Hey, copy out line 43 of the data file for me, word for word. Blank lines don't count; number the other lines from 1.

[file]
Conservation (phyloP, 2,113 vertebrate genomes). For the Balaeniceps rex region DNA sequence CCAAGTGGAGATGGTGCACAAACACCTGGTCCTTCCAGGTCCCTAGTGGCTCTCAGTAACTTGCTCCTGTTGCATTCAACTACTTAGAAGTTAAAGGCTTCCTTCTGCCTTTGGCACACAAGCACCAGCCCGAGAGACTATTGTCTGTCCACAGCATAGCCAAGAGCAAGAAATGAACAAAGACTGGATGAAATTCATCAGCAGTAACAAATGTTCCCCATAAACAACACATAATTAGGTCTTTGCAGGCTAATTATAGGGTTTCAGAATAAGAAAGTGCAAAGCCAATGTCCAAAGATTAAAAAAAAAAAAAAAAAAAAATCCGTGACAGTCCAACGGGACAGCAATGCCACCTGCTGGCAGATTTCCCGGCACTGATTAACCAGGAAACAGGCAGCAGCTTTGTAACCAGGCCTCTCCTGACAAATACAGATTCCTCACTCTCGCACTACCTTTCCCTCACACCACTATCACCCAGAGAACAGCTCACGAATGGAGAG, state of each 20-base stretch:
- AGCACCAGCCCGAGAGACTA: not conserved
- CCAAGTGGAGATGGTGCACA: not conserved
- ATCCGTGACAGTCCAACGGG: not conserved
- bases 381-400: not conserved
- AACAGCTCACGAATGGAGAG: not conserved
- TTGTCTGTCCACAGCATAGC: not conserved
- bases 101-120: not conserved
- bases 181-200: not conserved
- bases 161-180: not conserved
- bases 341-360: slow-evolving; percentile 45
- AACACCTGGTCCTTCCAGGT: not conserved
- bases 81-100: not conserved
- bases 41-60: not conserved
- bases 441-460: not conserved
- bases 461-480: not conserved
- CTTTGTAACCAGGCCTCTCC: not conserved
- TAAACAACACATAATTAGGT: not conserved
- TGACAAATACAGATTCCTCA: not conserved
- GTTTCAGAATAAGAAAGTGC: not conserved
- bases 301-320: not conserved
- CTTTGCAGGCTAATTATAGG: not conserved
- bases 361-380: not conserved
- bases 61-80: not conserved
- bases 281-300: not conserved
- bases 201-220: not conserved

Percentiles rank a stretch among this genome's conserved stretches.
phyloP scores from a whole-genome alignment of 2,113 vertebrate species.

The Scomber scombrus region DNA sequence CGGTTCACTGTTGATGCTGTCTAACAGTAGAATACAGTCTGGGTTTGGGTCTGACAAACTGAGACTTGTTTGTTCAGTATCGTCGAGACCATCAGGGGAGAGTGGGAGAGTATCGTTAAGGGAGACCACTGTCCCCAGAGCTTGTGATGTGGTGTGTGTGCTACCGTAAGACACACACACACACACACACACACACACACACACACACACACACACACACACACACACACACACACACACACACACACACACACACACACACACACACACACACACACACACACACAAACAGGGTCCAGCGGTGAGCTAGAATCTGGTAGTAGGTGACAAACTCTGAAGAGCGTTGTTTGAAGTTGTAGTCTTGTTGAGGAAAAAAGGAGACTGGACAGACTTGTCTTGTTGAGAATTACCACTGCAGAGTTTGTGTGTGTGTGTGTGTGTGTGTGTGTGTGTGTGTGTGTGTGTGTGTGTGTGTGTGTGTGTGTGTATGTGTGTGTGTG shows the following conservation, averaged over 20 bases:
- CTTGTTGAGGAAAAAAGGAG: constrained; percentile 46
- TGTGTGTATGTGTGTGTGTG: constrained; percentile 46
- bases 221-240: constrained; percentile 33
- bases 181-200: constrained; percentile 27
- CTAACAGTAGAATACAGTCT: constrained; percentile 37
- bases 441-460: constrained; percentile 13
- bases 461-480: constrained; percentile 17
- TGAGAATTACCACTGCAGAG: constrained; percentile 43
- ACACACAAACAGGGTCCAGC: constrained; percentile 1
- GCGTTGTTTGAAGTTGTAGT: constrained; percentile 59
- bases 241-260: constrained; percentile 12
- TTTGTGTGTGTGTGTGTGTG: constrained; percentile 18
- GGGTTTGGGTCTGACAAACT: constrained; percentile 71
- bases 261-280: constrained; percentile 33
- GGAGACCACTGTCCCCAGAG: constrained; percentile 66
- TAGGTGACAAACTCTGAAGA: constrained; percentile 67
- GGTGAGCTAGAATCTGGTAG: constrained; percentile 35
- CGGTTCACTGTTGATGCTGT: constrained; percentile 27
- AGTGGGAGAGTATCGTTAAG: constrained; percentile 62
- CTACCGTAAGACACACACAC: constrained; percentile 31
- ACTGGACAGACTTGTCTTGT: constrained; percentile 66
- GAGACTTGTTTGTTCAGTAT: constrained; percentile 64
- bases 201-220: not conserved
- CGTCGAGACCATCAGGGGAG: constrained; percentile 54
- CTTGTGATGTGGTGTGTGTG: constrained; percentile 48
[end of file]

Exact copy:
- bases 261-280: constrained; percentile 33